Marathas, Marauders, and State Formation in Eighteenth-Century India. – book reviews
Roger D. Long
By. Stewart Gordon. (Delhi: Oxford University Press, 1994. Pp.223. $23.00.)
This book, consisting of nine articles, is a companion piece to the author’s work in The New Cambridge History of India, The Marathas and presents highlights of his disparate research in one useful source. The Marathas provided a crucial link between the decline of the Mughals and the rise of British power. In fact, when the British assumed power in India in the middle of the eighteenth century, they took it from the seven or so “successor states” to the Mughals, one of which was that of the powerful Marathas. Through their power base in Maharashtra, the Marathas helped to emasculate the Mughals, but ultimately they could not resist the power and size of British force.
Gordon is not only strong on political history, but he also has important things to say about social and military topics as well as economic matters. In his first essay, “Scarf and Sword: Thugs, Marauders, State-formation in Eighteenth-Century Malwa,” as well as in “Bhils and the Idea of a Criminal Tribe in Nineteenth-Century India,” Gordon presents an analysis of the whole culture of criminality. “Thugs” for example, had a special relationship with local landowners, and these criminal families went back generations. Dozens of different castes were involved in criminal activity, and some were Hindu, while others were Muslim. Marauding also continued over time and was practiced by a variety of peoples. Gordon argues that one cannot understand the criminal classes without understanding their historical and geographical setting and without looking at them in the context of the on-going processes of changes in social structure.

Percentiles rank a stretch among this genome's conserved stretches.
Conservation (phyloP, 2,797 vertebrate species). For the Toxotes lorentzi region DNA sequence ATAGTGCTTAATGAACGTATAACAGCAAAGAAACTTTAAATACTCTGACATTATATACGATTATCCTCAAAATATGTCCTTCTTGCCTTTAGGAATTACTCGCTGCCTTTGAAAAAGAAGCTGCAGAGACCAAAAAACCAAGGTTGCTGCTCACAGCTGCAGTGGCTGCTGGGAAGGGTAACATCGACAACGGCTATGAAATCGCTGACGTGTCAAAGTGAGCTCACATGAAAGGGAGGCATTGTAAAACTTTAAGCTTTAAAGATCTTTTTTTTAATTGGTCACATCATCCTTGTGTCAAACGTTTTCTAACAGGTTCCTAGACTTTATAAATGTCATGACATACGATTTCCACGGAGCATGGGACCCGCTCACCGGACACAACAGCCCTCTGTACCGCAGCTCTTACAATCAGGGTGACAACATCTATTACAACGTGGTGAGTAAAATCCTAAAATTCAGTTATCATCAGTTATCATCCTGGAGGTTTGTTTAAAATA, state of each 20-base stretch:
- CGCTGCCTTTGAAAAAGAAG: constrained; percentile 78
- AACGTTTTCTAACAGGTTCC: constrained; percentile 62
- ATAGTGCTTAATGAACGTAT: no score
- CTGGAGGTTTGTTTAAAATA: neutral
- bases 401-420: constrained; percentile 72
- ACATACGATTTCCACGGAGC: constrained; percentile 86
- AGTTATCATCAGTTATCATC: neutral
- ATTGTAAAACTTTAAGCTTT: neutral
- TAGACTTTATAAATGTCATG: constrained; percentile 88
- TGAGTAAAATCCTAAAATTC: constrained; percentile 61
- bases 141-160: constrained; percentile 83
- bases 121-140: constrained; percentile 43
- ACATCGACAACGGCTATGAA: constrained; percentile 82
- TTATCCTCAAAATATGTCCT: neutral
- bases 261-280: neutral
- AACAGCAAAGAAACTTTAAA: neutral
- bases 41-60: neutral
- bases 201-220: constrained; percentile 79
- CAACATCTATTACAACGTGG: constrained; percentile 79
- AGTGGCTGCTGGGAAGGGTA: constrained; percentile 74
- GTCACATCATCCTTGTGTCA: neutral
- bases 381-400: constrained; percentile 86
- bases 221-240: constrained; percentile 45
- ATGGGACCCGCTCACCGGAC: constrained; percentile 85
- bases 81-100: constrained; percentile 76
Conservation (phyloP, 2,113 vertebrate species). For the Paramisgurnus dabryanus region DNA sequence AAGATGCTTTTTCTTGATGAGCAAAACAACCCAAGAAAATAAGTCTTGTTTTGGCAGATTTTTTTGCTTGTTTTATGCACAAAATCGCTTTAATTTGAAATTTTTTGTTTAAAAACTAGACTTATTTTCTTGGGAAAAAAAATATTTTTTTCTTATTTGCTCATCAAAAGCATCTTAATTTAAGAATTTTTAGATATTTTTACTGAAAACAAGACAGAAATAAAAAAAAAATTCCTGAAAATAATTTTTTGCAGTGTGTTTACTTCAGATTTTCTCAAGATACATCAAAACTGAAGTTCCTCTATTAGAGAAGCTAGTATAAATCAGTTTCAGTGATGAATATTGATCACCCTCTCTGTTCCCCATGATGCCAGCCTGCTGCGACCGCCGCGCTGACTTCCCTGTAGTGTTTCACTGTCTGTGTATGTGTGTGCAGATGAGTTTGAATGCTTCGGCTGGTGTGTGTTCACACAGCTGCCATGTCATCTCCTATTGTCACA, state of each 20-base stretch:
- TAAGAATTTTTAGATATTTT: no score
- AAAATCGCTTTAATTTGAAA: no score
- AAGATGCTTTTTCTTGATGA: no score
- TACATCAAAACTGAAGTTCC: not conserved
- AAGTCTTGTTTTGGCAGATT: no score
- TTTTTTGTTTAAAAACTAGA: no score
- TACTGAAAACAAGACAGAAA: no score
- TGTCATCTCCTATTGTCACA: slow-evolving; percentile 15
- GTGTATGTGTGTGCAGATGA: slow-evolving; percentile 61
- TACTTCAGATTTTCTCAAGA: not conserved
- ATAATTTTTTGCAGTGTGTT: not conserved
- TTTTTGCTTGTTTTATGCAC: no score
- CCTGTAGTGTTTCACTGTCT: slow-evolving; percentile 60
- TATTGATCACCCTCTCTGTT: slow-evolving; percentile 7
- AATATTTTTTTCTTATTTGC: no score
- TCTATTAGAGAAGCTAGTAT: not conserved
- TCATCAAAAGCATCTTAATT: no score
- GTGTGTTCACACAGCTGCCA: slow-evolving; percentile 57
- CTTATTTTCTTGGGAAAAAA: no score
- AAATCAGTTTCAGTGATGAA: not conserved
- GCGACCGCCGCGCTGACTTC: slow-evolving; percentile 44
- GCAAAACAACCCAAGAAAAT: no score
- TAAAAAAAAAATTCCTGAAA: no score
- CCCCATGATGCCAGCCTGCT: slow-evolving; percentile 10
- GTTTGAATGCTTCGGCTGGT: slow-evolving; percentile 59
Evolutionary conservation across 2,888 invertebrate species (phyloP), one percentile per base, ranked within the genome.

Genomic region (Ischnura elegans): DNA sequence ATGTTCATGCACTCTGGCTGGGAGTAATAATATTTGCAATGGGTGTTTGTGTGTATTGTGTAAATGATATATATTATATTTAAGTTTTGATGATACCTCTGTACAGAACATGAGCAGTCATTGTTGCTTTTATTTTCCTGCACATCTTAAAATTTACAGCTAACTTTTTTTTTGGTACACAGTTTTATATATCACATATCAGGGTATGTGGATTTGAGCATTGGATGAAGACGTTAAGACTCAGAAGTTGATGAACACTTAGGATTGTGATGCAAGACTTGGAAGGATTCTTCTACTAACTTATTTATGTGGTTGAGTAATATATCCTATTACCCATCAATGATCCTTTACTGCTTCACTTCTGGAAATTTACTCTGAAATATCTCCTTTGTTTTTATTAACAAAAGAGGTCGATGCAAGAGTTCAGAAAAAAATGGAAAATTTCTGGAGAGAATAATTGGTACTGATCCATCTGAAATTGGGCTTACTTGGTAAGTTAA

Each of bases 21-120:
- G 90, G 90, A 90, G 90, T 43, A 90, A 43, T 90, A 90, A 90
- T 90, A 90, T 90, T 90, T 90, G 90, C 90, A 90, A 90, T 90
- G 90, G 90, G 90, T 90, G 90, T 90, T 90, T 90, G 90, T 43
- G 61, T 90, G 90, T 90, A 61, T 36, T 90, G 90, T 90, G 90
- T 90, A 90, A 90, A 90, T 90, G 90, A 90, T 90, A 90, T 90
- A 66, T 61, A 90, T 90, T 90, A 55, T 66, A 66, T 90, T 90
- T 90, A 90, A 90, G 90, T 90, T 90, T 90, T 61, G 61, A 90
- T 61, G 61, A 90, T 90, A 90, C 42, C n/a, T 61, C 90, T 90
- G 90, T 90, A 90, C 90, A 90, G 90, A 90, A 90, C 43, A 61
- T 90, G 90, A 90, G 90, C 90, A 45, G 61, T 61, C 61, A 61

In “The Slow Conquest” he presents a case study of how the Marathas integrated states into their polity through guerrilla warfare and conquest. He does so by highlighting the administrative measures by which the Marathas involved themselves in many facets of the life of the people they conquered as well as the development of that special position, the peshwa (prime minister).
The Marathas were renowned for military prowess, especially for their light cavalry (“lance-wielders”). In his last and useful essay, “Zones of Military Entrepreneurship, 1500-1700,” Gordon reminds us how military cultures perpetuate fighting and wars. This study has special relevance for understanding the contemporary outbreak, and continuance, of “small wars” among “micro states” in various parts of the world. Far from being inexplicable, this phenomenon may be seen as the result of”military cultures” of which the author has a great deal to say in this and several of his other essays. Throughout his work, Gordon stresses the continuity and complexity of Maratha history.
Gordon, through this important collection and his “New Cambridge” volume, has established himself as the authority on the Marathas, and a worthy successor both to G. S. Sardesai and the father of Maratha Studies, James Grant Duff.
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